Hispanic Heritage Month, a government-sponsored celebration that began in 1968 to celebrate the contributions of U.S. Hispanics, kicked off Sept. 15 along with a cascade of special programs, promotions, series, events and documentaries on cable and broadcast TV.
The specials range from the colorful and cute (offerings on Disney Junior, Sesame Street) to the tough and serious (Discovery Channel’s heart-wrenching series about deportation centers). But they all promise to highlight the contributions of Hispanics in America at a time when Congress is still debating immigration reform.
“It’s important that Americans learn of the great contributions of Hispanics in America and the world,” Hispanic Heritage Foundation CEO Jose Antonio Tijerino said. His group presented its 26th Hispanic Heritage Awards, televised by MundoFox, on Sept. 15.
Also on Sept. 15, 24-hour Disney Junior began airing a series of original interstitials running throughout Hispanic Heritage Month, which ends Oct. 15. The “This is me” series features young children sharing their favorite traditions. In one of the interstitials a young girl named Martita talks — in English — about her grandfather living in Guatemala, sharing bits and pieces of a song on her iPad.
PBS on Sept. 17 premiered Latino Americans, a six-part series narrated by actor Benjamin Bratt and chronicling the story of Latinos in the U.S. The series features interviews with Latinos in politics, the arts and journalism, including entertainer Rita Moreno, labor leader Dolores Huerta, singer Gloria Estefan and journalist María Elena Salinas, this year’s recipient of the Outstanding Achievement in Hispanic Television Award by Multichannel News and Broadcasting & Cable.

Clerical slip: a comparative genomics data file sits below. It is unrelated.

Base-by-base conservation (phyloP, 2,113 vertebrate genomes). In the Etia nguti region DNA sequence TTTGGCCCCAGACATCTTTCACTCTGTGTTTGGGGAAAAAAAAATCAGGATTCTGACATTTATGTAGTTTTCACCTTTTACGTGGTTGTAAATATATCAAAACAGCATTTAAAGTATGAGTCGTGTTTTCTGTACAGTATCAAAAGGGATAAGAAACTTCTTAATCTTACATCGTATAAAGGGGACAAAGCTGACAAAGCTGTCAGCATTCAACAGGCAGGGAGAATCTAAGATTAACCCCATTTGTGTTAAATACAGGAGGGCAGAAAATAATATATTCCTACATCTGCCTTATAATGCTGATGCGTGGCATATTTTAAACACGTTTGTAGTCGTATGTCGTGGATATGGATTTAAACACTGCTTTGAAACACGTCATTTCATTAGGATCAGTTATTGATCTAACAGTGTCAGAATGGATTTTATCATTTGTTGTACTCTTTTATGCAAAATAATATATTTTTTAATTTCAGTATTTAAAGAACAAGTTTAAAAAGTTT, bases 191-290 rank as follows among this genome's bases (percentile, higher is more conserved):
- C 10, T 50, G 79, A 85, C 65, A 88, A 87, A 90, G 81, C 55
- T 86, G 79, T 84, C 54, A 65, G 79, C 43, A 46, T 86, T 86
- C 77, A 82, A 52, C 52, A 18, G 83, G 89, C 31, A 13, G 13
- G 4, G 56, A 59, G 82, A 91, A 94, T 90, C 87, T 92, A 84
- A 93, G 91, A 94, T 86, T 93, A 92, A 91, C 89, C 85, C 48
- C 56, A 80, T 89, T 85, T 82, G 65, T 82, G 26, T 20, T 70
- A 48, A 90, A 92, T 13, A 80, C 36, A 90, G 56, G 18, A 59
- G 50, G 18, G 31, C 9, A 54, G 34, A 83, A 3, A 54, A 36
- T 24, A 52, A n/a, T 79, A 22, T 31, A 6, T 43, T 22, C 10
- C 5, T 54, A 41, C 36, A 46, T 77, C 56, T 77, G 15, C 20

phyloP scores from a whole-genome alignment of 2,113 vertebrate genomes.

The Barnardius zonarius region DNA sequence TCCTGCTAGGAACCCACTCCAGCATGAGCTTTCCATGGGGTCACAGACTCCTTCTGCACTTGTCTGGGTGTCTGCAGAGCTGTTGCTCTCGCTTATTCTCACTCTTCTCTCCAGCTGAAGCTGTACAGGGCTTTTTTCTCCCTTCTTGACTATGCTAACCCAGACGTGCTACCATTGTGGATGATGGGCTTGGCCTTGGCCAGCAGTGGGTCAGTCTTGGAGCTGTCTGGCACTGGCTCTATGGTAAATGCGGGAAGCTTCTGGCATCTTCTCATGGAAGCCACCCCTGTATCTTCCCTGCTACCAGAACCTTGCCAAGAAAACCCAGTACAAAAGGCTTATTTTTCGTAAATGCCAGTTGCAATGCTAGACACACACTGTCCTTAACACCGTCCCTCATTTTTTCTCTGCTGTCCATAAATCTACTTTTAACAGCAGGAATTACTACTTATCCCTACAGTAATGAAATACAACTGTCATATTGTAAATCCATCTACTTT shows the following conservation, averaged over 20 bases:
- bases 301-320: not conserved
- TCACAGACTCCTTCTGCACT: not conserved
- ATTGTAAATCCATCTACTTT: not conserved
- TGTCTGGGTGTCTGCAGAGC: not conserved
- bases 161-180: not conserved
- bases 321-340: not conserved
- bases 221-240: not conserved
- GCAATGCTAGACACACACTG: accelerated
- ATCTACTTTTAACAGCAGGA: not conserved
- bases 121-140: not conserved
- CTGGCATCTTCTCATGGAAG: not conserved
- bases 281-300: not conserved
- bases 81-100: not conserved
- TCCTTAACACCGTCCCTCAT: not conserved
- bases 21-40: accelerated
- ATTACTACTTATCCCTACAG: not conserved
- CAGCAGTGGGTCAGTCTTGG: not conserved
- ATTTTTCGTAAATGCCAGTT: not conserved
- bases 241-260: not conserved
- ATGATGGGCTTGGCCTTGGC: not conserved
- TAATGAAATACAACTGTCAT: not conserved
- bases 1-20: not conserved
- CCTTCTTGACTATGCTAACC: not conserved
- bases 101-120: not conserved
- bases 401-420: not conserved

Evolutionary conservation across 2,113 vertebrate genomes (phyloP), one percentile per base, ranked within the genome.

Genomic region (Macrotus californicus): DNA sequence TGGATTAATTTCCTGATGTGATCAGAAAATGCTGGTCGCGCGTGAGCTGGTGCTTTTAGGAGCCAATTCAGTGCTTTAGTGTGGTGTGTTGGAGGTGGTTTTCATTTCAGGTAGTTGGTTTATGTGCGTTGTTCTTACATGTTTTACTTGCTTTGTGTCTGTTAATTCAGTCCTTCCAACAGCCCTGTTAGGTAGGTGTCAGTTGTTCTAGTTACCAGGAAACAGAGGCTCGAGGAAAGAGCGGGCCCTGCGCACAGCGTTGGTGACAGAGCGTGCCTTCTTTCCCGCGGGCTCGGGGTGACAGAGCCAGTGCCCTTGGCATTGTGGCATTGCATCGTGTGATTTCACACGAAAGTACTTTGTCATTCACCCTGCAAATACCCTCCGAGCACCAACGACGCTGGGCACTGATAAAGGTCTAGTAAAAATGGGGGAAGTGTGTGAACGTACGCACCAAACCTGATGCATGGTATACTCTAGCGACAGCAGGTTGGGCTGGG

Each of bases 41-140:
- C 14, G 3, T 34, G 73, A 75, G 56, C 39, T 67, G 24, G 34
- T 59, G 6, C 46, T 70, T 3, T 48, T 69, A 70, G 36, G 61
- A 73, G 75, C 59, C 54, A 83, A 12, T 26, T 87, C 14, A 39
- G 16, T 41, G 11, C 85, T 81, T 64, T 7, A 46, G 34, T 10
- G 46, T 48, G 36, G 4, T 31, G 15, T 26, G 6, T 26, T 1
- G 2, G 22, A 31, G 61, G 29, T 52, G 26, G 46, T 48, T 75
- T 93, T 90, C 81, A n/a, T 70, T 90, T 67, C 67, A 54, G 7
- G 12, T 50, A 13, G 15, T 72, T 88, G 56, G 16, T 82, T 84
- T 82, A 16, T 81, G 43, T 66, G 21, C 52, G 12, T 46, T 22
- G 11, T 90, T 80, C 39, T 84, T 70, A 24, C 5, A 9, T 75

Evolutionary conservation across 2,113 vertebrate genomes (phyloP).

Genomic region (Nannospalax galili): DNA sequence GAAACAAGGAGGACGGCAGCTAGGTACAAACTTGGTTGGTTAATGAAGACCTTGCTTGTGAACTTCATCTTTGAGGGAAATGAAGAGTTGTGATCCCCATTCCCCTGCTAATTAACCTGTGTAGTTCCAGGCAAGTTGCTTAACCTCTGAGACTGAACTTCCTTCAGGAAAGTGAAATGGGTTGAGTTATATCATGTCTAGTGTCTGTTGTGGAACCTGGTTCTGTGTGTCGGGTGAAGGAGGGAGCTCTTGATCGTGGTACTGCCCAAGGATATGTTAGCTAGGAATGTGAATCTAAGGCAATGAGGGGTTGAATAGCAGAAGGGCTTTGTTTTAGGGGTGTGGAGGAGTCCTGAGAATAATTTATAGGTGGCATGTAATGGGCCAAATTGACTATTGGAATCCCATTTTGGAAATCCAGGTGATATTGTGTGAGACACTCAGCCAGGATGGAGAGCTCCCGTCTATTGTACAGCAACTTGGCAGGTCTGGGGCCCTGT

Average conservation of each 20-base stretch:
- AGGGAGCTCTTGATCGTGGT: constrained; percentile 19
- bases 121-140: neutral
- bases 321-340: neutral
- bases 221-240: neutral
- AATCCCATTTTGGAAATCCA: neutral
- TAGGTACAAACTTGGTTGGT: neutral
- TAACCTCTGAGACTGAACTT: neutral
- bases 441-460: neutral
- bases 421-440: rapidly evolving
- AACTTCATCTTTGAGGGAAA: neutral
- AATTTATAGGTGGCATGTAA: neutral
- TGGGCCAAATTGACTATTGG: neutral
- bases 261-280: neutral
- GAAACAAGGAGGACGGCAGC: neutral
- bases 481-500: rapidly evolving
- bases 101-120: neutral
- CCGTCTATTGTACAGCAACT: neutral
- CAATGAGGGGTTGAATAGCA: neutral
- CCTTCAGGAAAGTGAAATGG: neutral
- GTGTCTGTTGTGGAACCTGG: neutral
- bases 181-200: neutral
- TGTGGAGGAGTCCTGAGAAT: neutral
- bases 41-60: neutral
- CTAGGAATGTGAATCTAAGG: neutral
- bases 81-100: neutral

Latino Americans is a bilingual project that includes a companion book by Ray Suarez, chief national correspondent for the PBS News Hour; a nationwide public-engagement initiative, and a digital-engagement campaign encouraging the use of Social Media. Episodes will air Tuesdays at 8 p.m. on PBS stations and be broadcast nationally in Spanish on digital multicast channel Vme starting Sept. 20.
ESPN and ESPN Deportes kicked off the month-long celebration with One Nación, a one-hour special show centered around the countdown of the top 10 most influential Hispanic athletes of all time, including Oscar de la Hoya, Roberto Clemente and Lionel Messi. One Nación aired on both networks on Sept. 17 at 8 p.m. ET. and was presented by Jack Daniels and Gillette, which integrated its brand into the special show.
But honoring Latinos isn’t just a cheerful affair.v Discovery en Español will focus on the challenges faced by Hispanic immigrants with a series of documentaries detailing the darkest side of immigration, from the treacherous border crossing to the detention centers where thousands wait to be deported.
The first documentary, La ruta de la muerte (The Route of Death) premiered Sept. 15 at 10 p.m. The series will continue on Sunday nights through Oct. 6, concluding with Viviendo en las sombras (Living in the Shadows), profiling the lives of undocumented immigrants who live clandestinely in fear of deportation.
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